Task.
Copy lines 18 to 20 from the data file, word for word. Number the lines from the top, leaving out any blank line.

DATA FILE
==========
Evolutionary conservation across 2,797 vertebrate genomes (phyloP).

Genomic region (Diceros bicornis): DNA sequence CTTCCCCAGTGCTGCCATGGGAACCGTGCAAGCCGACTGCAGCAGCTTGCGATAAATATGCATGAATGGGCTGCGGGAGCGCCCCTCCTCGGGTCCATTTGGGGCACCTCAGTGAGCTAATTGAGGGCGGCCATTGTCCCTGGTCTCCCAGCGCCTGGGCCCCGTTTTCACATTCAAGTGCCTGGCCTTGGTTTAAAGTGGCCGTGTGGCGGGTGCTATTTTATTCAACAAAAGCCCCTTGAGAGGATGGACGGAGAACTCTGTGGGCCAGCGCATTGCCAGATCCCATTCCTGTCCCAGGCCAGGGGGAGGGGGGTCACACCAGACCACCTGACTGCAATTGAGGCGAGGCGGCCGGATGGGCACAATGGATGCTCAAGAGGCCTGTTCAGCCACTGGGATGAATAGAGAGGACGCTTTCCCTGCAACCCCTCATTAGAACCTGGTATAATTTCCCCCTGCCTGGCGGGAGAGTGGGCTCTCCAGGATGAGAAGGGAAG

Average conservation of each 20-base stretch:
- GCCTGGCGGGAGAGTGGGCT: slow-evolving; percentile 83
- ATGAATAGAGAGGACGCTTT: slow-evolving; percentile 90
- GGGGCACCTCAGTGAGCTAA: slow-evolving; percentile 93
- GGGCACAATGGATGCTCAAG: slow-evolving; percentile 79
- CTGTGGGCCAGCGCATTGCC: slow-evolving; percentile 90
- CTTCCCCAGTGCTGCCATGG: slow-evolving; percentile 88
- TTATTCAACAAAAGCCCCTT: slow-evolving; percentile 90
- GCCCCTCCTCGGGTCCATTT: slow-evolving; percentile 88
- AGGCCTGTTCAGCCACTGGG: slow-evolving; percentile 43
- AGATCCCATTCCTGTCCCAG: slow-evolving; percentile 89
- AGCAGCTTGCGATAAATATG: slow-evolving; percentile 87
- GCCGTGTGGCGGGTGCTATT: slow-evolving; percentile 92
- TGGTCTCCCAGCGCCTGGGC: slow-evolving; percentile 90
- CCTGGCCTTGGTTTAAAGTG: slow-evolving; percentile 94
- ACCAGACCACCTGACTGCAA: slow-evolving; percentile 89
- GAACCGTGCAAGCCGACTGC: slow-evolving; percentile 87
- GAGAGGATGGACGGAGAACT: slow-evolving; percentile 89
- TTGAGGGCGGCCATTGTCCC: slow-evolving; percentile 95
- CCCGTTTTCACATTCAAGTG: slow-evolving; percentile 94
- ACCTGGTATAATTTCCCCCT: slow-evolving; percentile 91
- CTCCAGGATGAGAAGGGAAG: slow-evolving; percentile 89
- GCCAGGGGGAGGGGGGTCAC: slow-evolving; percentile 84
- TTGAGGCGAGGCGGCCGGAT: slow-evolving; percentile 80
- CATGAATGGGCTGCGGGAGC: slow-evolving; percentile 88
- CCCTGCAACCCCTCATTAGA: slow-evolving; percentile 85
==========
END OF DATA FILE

- ACCAGACCACCTGACTGCAA: slow-evolving; percentile 89
- GAACCGTGCAAGCCGACTGC: slow-evolving; percentile 87
- GAGAGGATGGACGGAGAACT: slow-evolving; percentile 89